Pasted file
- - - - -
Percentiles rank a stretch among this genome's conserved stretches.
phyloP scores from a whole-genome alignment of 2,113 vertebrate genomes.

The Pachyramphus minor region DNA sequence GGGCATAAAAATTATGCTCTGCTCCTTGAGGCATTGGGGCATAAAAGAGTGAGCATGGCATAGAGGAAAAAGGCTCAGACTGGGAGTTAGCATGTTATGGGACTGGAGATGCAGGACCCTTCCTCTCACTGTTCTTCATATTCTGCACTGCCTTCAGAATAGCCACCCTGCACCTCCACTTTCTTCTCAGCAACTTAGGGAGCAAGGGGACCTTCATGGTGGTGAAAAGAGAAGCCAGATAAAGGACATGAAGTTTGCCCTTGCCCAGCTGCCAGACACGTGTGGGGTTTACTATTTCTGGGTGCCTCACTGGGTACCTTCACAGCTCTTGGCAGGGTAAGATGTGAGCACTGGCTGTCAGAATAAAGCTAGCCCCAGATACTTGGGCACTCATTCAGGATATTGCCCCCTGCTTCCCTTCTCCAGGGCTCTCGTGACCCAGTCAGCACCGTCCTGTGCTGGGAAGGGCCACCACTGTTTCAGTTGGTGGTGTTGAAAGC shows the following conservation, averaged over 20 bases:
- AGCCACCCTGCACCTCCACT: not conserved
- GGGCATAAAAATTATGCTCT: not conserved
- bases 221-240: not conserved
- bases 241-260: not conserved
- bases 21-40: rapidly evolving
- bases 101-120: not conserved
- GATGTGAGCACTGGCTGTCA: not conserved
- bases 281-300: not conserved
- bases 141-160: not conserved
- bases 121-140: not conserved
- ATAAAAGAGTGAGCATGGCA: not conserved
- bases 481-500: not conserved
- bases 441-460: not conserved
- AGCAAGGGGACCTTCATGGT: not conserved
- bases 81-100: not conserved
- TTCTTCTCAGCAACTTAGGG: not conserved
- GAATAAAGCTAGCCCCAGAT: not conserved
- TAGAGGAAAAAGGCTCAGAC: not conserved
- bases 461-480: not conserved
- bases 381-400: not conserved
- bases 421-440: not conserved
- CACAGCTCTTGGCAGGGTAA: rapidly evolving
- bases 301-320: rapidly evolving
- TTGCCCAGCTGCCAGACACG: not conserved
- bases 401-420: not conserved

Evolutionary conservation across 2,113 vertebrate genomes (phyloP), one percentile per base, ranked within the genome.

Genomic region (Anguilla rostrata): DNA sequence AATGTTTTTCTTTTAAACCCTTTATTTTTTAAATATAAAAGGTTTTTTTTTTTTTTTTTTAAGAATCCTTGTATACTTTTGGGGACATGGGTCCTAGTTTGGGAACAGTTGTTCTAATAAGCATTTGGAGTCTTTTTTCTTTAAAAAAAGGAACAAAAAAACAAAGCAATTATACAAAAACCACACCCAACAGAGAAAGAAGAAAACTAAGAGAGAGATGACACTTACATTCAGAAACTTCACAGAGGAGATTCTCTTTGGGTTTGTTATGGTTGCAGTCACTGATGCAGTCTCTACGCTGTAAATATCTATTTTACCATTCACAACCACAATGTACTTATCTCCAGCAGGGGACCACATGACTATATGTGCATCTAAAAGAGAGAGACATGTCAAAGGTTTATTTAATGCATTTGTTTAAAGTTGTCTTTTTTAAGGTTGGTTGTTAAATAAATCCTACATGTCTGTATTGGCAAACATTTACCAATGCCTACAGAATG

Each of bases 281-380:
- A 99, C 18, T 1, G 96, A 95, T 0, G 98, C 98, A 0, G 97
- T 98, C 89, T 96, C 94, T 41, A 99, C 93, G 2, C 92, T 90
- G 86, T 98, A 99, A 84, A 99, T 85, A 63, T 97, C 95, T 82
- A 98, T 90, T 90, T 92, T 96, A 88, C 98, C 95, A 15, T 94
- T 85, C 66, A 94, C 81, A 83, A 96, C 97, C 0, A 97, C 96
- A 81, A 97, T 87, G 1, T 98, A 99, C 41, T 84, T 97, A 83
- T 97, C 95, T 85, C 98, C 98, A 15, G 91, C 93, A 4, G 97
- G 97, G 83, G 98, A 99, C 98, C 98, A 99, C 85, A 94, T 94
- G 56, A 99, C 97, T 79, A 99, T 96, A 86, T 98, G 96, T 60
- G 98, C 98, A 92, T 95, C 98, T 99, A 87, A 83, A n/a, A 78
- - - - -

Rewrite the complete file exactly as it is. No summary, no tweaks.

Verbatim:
Percentiles rank a stretch among this genome's conserved stretches.
phyloP scores from a whole-genome alignment of 2,113 vertebrate genomes.

The Pachyramphus minor region DNA sequence GGGCATAAAAATTATGCTCTGCTCCTTGAGGCATTGGGGCATAAAAGAGTGAGCATGGCATAGAGGAAAAAGGCTCAGACTGGGAGTTAGCATGTTATGGGACTGGAGATGCAGGACCCTTCCTCTCACTGTTCTTCATATTCTGCACTGCCTTCAGAATAGCCACCCTGCACCTCCACTTTCTTCTCAGCAACTTAGGGAGCAAGGGGACCTTCATGGTGGTGAAAAGAGAAGCCAGATAAAGGACATGAAGTTTGCCCTTGCCCAGCTGCCAGACACGTGTGGGGTTTACTATTTCTGGGTGCCTCACTGGGTACCTTCACAGCTCTTGGCAGGGTAAGATGTGAGCACTGGCTGTCAGAATAAAGCTAGCCCCAGATACTTGGGCACTCATTCAGGATATTGCCCCCTGCTTCCCTTCTCCAGGGCTCTCGTGACCCAGTCAGCACCGTCCTGTGCTGGGAAGGGCCACCACTGTTTCAGTTGGTGGTGTTGAAAGC shows the following conservation, averaged over 20 bases:
- AGCCACCCTGCACCTCCACT: not conserved
- GGGCATAAAAATTATGCTCT: not conserved
- bases 221-240: not conserved
- bases 241-260: not conserved
- bases 21-40: rapidly evolving
- bases 101-120: not conserved
- GATGTGAGCACTGGCTGTCA: not conserved
- bases 281-300: not conserved
- bases 141-160: not conserved
- bases 121-140: not conserved
- ATAAAAGAGTGAGCATGGCA: not conserved
- bases 481-500: not conserved
- bases 441-460: not conserved
- AGCAAGGGGACCTTCATGGT: not conserved
- bases 81-100: not conserved
- TTCTTCTCAGCAACTTAGGG: not conserved
- GAATAAAGCTAGCCCCAGAT: not conserved
- TAGAGGAAAAAGGCTCAGAC: not conserved
- bases 461-480: not conserved
- bases 381-400: not conserved
- bases 421-440: not conserved
- CACAGCTCTTGGCAGGGTAA: rapidly evolving
- bases 301-320: rapidly evolving
- TTGCCCAGCTGCCAGACACG: not conserved
- bases 401-420: not conserved

Evolutionary conservation across 2,113 vertebrate genomes (phyloP), one percentile per base, ranked within the genome.

Genomic region (Anguilla rostrata): DNA sequence AATGTTTTTCTTTTAAACCCTTTATTTTTTAAATATAAAAGGTTTTTTTTTTTTTTTTTTAAGAATCCTTGTATACTTTTGGGGACATGGGTCCTAGTTTGGGAACAGTTGTTCTAATAAGCATTTGGAGTCTTTTTTCTTTAAAAAAAGGAACAAAAAAACAAAGCAATTATACAAAAACCACACCCAACAGAGAAAGAAGAAAACTAAGAGAGAGATGACACTTACATTCAGAAACTTCACAGAGGAGATTCTCTTTGGGTTTGTTATGGTTGCAGTCACTGATGCAGTCTCTACGCTGTAAATATCTATTTTACCATTCACAACCACAATGTACTTATCTCCAGCAGGGGACCACATGACTATATGTGCATCTAAAAGAGAGAGACATGTCAAAGGTTTATTTAATGCATTTGTTTAAAGTTGTCTTTTTTAAGGTTGGTTGTTAAATAAATCCTACATGTCTGTATTGGCAAACATTTACCAATGCCTACAGAATG

Each of bases 281-380:
- A 99, C 18, T 1, G 96, A 95, T 0, G 98, C 98, A 0, G 97
- T 98, C 89, T 96, C 94, T 41, A 99, C 93, G 2, C 92, T 90
- G 86, T 98, A 99, A 84, A 99, T 85, A 63, T 97, C 95, T 82
- A 98, T 90, T 90, T 92, T 96, A 88, C 98, C 95, A 15, T 94
- T 85, C 66, A 94, C 81, A 83, A 96, C 97, C 0, A 97, C 96
- A 81, A 97, T 87, G 1, T 98, A 99, C 41, T 84, T 97, A 83
- T 97, C 95, T 85, C 98, C 98, A 15, G 91, C 93, A 4, G 97
- G 97, G 83, G 98, A 99, C 98, C 98, A 99, C 85, A 94, T 94
- G 56, A 99, C 97, T 79, A 99, T 96, A 86, T 98, G 96, T 60
- G 98, C 98, A 92, T 95, C 98, T 99, A 87, A 83, A n/a, A 78